3. GLUE: Bring back a host. Even if one host did the first half and another the second or two people co-host, having that anchor is key. Sure, they largely disappear after their opening monologues, but they’re the through-line. This procession of one person’s introducing the next who sometimes even introduces a NEXT made for a weird chain of events. Beyond the functional value, there’s a strong case to be made for jokes. We can evaluate them immediately. I think a lot of us had no idea what to make of Monáe’s opening. Most people just go, “OK, I guess that was good.” But with comedy, at least you know where you stand.
4. NOSTALGIA: The longevity of stars who made their debuts as far back as the ’80s is incredible. Brad Pitt’s speech was a nice romp down Memory Lane to remind us of how lucky we are to have these people in our lives. Or at least on our screens. I don’t feel the same about most actors who’ve debuted post-2000. Although I loved Marilyn Manson as lead actor in Marriage Story.
5. SINGING, PART I: I looked up whether this was the worst year for Best Original Song. Maybe there was an exception in there, but collectively, they were atrocious. Even Elton John’s was so boring. And don’t get me started on Randy Newman. Once upon a time, he served a purpose. His voice is etched into my memory from many eighties movies but this man did not need to continue lulling us to sleep in yet another decade.
6. SINGING, PART II: The Oscars and Emmys face a unique challenge: they’re rewarding recorded acting, whereas the Tonys and the Grammys reward live performance. You can’t exactly make actors go up and act out a scene… though actually, I would like to see that. So, Elton and Randy notwithstanding, keep the live performances AND keep at least two montages: In Memoriam and some kind of themed glance-back. We movie-goers are suckers for nostalgia and investing a few minutes in this provides a substantial emotional ROI. (Remember when I talked about nostalgia…?)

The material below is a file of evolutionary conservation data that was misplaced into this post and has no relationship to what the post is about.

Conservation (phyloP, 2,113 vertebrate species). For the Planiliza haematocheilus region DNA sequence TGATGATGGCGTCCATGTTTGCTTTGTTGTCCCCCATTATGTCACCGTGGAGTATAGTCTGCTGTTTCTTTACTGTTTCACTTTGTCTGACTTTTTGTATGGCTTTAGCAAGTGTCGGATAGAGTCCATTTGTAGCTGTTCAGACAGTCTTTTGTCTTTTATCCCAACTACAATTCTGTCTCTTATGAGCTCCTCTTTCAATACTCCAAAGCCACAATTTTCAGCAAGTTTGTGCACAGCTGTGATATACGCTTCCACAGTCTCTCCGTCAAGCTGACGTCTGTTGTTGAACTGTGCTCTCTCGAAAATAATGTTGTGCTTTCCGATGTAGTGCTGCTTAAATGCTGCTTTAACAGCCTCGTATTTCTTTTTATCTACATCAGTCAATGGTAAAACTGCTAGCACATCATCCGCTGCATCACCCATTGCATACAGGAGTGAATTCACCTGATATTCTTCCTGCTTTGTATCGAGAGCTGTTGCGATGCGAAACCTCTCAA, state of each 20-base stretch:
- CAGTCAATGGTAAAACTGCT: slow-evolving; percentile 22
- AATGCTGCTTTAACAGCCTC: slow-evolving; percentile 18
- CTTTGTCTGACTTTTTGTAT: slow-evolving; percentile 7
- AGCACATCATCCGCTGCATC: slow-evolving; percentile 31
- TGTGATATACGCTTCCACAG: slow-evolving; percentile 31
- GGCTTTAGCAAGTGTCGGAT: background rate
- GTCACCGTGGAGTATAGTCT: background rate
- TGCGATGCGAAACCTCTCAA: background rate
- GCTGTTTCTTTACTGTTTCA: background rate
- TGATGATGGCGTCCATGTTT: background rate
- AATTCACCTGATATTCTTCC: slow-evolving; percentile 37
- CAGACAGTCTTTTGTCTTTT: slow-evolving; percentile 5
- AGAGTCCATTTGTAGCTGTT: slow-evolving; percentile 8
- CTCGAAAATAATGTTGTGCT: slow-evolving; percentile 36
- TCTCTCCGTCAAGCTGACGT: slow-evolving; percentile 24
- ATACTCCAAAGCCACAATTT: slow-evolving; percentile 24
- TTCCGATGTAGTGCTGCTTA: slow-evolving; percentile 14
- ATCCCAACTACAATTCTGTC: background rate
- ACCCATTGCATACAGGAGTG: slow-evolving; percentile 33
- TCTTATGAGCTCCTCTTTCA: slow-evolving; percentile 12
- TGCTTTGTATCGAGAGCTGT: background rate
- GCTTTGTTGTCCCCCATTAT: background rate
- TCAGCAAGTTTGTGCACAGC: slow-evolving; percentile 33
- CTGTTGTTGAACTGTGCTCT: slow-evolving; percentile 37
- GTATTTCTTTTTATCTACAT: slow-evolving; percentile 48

7. SHADY AFTERMATH: Eminem killed it. I found all of the snarky online dialogue infuriating. Indeed, the fast news cycle has ruined things. You used to read Oscars reviews all week, but if you don’t put out your thoughts within 24 hours, the world has moved on. There may be some upsides to that (though the lack of mentions of Australia show another downside), but one clear negative is that people go for the quick kill instead of even a shred of circumspection. It took me a long time to get into Eminem — I loathed him when he first debuted in 1999 — but then he quickly became one of my favorite all-time musicians. I’d still say JAY-Z is the greatest (even if the best is a Biggie/2Pac tossup) but Eminem is a close second. #TossItUp So, given that the man has more fame and success than most of the actors in that hall, yes, I think he’s the kind of evergreen personality we’re lucky to see anywhere, anytime… even if it is random. But it’s not random. He dropped a new album last week and became the sixth artist in history to debut 10 albums at #1. Dude’s a legend — and his performance was arguably the highlight of the evening. If you read the reviews, the Fake News would have you believe he bombed. In fact, most people of all ages, races, and genders were bobbing their heads and many were singing along to “Lose Yourself,” arguably the song of the 2000s. Again, it seems easy to throw shade at a straight white man… why is HE here? Well, why the hell was Blac Chyna there? Sure, she was on the Red Carpet and not onstage, but all she did was marry and divorce a Kardashian. The reaction to that? “You go, girl. Get it.” No. Divorcees of any gender shouldn’t be punished but that doesn’t mean we need to reward it, either. Sure, Eminem used the Other F-Word far too much early in his career, but he reconciled with Elton John (whose song from last night I do NOT want to hear 18 years from now). Joaquin Phoenix hit the nail on the head when he said that we’re at our best not when we cancel each other but when we help each other grow. Like how Janelle Monáe makes me grow.